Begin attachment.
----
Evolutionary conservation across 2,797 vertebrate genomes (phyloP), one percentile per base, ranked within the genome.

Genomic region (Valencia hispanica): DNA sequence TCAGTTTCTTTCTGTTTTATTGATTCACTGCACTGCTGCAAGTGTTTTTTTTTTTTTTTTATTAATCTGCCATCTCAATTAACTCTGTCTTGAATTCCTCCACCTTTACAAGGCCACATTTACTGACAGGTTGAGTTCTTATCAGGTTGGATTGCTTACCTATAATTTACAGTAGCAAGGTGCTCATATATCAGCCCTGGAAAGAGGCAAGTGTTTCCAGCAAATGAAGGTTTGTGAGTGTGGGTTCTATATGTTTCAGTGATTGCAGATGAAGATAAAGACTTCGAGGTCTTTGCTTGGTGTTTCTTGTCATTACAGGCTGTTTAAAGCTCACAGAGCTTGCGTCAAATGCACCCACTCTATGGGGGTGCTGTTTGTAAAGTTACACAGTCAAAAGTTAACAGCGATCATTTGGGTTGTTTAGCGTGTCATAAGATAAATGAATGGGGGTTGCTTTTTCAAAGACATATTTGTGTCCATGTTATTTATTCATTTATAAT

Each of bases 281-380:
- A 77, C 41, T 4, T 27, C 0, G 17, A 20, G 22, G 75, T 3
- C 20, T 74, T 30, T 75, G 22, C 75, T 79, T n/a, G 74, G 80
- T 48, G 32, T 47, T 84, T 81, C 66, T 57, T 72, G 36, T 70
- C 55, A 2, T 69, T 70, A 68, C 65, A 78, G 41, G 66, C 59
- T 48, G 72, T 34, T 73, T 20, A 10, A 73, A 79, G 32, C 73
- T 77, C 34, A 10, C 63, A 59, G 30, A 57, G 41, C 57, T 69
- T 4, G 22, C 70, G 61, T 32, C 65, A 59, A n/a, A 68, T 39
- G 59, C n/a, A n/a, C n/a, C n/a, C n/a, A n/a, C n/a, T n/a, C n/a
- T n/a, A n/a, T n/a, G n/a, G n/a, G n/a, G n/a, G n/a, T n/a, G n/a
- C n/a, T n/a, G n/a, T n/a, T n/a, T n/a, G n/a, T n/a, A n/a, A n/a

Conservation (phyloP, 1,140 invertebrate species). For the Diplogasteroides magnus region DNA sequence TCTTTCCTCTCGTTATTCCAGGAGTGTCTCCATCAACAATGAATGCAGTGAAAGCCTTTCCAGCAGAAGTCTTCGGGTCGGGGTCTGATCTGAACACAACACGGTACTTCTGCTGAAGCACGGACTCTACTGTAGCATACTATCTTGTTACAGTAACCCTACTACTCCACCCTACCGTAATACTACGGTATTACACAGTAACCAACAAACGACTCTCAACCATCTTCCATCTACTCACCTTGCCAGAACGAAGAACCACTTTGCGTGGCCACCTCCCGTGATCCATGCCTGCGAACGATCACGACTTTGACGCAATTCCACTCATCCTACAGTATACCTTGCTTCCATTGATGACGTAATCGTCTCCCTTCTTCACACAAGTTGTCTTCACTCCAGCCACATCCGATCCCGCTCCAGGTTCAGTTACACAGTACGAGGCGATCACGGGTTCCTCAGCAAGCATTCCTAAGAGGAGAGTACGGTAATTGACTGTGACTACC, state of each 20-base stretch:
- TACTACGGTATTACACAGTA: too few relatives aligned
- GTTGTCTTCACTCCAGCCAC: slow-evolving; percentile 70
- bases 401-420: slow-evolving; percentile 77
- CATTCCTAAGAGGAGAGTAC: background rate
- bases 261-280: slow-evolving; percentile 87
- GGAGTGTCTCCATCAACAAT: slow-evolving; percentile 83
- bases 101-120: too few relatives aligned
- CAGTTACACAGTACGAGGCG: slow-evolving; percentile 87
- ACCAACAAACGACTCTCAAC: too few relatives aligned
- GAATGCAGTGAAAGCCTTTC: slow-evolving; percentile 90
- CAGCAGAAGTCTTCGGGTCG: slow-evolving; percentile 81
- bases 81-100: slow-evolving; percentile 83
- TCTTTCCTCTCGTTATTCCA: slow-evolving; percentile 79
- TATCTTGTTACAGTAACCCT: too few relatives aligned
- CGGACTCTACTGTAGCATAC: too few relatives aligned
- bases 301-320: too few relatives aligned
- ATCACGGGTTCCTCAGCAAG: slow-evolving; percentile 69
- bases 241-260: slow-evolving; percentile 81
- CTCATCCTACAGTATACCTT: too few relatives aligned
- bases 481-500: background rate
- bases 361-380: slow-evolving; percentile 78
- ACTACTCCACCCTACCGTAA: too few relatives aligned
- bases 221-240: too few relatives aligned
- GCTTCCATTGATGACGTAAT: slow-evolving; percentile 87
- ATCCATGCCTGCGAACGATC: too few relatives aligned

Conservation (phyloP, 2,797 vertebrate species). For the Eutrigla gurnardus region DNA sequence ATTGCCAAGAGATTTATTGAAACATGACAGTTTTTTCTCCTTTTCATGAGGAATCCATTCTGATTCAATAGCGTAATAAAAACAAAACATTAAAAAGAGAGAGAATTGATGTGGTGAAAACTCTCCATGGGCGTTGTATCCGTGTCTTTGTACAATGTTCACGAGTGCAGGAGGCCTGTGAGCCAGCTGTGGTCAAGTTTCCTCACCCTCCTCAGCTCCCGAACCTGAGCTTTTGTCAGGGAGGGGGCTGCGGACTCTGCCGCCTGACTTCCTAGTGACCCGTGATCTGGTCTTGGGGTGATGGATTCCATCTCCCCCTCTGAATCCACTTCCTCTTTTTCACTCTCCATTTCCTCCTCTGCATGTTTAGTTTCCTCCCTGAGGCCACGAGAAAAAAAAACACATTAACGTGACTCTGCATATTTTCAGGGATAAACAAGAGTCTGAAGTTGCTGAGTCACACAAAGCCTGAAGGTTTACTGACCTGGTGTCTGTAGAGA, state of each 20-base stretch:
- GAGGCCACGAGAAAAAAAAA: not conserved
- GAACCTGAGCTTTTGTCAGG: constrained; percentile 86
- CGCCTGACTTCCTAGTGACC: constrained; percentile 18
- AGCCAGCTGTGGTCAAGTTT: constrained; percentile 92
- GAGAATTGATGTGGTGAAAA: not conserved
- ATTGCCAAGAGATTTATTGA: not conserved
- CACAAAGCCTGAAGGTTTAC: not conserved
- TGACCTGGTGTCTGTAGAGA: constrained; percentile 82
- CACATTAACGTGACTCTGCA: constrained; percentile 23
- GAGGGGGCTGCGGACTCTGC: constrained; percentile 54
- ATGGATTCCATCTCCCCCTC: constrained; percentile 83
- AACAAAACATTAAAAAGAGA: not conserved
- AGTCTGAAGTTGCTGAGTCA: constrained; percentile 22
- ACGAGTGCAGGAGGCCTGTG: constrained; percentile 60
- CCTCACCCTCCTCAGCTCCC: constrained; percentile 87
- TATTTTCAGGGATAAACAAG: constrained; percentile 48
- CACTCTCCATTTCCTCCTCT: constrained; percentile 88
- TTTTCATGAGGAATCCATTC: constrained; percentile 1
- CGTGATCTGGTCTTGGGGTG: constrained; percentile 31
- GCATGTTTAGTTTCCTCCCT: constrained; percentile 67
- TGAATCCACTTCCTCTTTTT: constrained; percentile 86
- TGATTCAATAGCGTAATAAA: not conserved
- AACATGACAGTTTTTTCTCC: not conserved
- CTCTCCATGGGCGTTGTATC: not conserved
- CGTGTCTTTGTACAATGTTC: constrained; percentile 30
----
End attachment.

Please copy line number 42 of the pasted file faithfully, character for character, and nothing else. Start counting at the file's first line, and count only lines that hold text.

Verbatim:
- GAACCTGAGCTTTTGTCAGG: constrained; percentile 86